Last night was the first rain since August. The storms just kept rolling through the night til morning which led me to the question, what do I do if I experience leaking from my roof in the middle of the night during a storm?
There are many maintenance steps to take to be proactive and prevent leaking from your roof; I will be posting those later this week. But here are some steps to follow if you experience leaking in the middle of the night or during a storm and your local roofing company cannot get to you right away.
Stop the Water From Damaging Other Thing
When you notice an active leak in your home, you should first minimize the water damage as much as possible. This means moving furniture out of the way from the leak or putting plastic (tarps, trash bags, even maybe a shower curtain) over the furniture, electronics or other valuables
Contain the Water that is Dripping
Put a bucket or other water barrier items (trash cans) to catch the water that is dripping for the ceiling. If water splashes onto the floor, put an old T-shirt in the bottom of the bucket to absorb the splash, or try pinning a long string to the ceiling near the leak, so the water will have a path into the bucket. If the paint is bubbling, it’s likely holding water, so puncture the bubble to release the water into your bucket. If you cannot contain or control the water from coming in, it is time to call a licensed roofing contractor; many offer 24-hour emergency services.
Remove and Dry Up the Water
Once you have the leak under control, you need to thoroughly dry all carpet, furniture, woodwork and anything else that was exposed to water. Not only will water leave a stain, but mostly, you must prevent mold from growing in your home. If your carpet is soaked, pull it away from the padding and expose both sides of the rug and the pad to briskly circulating air. If the damage is extensive, call a professional water extraction company.
Call Your Insurance Company or Local Agent
If you have experienced heavy damage, call you insurance agent to report what has been damaged. Although your policy may not cover damage from a leaky roof, contact your insurance agent as soon as possible and let them determine what is and isn’t covered.
Fix that Leaky Roof
When you have completed everything to get the situation under control and minimize the damage in your home, it’s time to get your roof fixed. To be sure it’s fixed right the first time and never returns, you should call a licensed roofing contractor.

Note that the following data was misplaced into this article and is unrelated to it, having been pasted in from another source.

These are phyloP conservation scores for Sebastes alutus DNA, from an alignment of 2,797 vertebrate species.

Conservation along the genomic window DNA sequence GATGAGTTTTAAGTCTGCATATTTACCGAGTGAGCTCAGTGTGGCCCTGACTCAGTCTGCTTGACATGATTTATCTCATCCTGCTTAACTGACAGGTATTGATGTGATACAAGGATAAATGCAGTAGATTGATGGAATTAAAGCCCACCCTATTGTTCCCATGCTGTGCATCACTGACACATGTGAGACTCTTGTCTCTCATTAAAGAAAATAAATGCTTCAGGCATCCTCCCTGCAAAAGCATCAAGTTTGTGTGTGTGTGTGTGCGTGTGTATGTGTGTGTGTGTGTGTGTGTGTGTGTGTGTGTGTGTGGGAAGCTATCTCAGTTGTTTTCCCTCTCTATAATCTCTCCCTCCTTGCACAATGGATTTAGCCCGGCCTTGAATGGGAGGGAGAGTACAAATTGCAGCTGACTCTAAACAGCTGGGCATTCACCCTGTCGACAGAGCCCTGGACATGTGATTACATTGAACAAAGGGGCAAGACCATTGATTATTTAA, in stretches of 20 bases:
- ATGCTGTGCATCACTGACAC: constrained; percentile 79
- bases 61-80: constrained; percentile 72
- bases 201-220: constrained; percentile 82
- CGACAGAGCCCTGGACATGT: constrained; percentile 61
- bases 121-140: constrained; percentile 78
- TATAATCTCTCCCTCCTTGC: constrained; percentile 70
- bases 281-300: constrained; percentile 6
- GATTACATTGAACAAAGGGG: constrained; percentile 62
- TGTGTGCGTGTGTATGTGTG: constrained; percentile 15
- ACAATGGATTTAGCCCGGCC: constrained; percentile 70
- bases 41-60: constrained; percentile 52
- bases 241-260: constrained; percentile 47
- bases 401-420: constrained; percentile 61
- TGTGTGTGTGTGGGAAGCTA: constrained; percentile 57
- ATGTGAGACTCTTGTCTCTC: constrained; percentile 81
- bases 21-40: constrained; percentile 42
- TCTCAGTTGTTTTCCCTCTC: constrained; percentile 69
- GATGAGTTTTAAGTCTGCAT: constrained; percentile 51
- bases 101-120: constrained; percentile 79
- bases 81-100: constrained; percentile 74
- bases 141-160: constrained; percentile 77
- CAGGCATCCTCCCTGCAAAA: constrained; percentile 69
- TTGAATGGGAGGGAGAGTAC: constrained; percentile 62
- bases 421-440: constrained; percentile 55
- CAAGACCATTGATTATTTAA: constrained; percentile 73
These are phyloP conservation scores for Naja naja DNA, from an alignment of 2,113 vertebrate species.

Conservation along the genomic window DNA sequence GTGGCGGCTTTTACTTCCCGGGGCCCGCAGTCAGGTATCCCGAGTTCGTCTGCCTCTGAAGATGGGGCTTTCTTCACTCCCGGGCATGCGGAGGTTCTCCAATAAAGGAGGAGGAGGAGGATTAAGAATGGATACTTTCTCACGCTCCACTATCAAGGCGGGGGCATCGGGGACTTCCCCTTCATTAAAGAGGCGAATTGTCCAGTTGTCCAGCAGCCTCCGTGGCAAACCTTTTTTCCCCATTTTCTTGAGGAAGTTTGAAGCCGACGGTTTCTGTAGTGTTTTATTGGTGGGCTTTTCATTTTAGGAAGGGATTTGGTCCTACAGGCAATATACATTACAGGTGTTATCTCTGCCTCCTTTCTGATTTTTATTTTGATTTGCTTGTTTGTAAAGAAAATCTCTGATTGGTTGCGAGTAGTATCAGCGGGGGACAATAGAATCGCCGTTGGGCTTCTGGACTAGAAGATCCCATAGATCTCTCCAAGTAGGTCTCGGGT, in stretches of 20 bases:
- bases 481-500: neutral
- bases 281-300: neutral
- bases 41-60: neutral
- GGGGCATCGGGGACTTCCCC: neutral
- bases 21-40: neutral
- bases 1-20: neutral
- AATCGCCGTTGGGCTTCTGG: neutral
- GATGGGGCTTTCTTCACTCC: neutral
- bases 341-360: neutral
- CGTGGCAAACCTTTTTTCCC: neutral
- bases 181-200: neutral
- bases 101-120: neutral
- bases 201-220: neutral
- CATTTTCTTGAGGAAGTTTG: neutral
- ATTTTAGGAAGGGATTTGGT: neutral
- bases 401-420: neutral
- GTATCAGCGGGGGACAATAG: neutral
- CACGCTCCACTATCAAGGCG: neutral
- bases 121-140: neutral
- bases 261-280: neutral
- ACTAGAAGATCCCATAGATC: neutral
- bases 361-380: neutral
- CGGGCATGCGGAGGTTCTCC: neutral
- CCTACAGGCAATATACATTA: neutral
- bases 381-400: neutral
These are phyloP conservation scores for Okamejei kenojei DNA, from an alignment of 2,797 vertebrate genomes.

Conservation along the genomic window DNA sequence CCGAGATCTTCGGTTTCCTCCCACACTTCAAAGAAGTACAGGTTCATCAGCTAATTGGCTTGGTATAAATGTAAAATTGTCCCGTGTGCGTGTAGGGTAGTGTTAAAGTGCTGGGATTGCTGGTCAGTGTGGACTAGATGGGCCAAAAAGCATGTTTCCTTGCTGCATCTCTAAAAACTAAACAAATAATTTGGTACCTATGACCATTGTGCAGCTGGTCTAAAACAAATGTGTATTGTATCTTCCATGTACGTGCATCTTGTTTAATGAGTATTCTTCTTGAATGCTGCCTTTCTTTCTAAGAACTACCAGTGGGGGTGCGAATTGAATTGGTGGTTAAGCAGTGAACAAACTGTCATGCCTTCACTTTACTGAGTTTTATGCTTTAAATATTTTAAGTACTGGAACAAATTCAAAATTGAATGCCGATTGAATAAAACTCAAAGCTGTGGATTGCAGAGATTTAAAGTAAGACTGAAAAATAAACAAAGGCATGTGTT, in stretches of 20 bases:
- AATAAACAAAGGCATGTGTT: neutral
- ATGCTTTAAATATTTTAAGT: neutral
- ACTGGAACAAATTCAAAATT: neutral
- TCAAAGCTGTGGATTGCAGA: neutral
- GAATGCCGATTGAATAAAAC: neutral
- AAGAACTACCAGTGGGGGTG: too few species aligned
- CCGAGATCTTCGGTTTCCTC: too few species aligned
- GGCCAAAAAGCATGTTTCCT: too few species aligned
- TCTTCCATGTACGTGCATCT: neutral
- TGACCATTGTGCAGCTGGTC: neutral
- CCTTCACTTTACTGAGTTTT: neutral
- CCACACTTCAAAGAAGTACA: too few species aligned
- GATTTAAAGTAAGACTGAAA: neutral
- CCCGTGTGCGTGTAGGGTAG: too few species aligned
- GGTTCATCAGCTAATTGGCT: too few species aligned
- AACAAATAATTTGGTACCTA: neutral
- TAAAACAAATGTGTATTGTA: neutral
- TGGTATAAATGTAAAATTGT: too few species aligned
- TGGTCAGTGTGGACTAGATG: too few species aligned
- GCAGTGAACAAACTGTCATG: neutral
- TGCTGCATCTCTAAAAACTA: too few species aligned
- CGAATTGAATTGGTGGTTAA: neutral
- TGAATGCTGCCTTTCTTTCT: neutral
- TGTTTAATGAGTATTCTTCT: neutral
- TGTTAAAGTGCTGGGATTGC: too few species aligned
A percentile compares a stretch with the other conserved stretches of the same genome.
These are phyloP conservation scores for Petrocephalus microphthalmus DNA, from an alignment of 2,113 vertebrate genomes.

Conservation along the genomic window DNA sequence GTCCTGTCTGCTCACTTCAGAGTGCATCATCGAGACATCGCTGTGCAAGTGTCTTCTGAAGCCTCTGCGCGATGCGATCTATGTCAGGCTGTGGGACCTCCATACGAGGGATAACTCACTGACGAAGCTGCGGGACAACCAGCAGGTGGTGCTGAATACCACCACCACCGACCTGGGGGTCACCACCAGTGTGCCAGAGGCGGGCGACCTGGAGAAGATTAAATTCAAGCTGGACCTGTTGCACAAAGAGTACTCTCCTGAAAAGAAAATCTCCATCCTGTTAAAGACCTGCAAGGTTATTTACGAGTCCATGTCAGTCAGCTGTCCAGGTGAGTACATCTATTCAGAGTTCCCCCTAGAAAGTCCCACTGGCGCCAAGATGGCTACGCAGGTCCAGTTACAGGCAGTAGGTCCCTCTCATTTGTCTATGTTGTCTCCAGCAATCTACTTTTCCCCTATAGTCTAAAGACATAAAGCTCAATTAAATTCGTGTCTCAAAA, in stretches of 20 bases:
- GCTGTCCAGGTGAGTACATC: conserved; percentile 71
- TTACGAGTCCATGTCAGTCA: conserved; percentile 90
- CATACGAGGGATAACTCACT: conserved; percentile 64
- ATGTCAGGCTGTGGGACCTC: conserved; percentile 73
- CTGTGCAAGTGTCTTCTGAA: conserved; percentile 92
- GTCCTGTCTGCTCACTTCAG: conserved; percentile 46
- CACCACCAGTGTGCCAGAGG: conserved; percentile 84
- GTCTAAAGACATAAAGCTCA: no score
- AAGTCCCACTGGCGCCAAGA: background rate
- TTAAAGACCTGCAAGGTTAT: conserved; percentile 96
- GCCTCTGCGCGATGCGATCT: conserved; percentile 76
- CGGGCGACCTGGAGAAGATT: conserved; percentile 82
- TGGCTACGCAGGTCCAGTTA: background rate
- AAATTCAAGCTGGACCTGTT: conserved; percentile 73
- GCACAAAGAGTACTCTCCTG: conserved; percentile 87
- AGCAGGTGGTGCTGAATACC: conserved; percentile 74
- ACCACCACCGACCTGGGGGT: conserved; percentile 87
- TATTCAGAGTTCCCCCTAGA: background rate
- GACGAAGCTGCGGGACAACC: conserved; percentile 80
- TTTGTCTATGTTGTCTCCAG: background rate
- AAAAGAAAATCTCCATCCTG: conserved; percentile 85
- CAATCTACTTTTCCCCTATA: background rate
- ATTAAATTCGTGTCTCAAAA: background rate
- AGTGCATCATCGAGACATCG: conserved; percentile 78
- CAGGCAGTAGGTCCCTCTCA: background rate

Here are a few tips to help you choose the right contractor:
· Get 3-4 quotes from different companies
· Make certain your contractor is licensed, bonded, and insured as well as will pull all required permits if necessary
· Be sure your contractor agrees to locate and repair all wood damage before re-roofing your home
· Ask your contractor to outline specific maintenance instructions for your new roof
· Ask about the guarantee and the expected life of the roof
Do not allow the any work to begin unless you are comfortable and each of these important requirements have been met. Also be aware of temporary companies that come in and try to take advantage of you after a natural disaster.
The Dangers of Waiting
You should respond to a roof leak quickly because they never fix themselves or get better on their own. Even if it doesn’t seem like it is all that bad, get it fixed now because with leaks something small can turn into something big real quick and cost you more money. Often times, homeowners will notice the water stain on the ceiling or some bubbling and continue to put it off until the next time it rains, and they are reminded again because it has spread and gotten worse.
National Roofing Contractors Association recommends inspecting your roof twice a year, in the fall and spring. Here is what to look for to prevent a fixable issue from turning into a damaging and costly repair:
On the inside, you should look for:
Spots where outside light shines through
On the outside, you should keep an eye out for:
Missing, warped, rotting, peeling, broken, blistering, or buckling shingles
Clogged or slow-draining gutters/downspouts
Loose material or wear around chimneys or vents
If your roof is fewer than 15 years old, it can probably be spot-repaired instead of requiring a total replacement. Remember a small leak will not go away—it will only get worse.
Roof leaks are typically just signs of a much larger problem. Both danger and the probability of structural erosion increase if unaddressed. Regular inspections are your best defense against a leaky roof. Be vigilant, search for leaks, and talk with your contractor about the condition of your roof regularly.
Stay tuned for maintenance tips on how to prevent leaks later this week.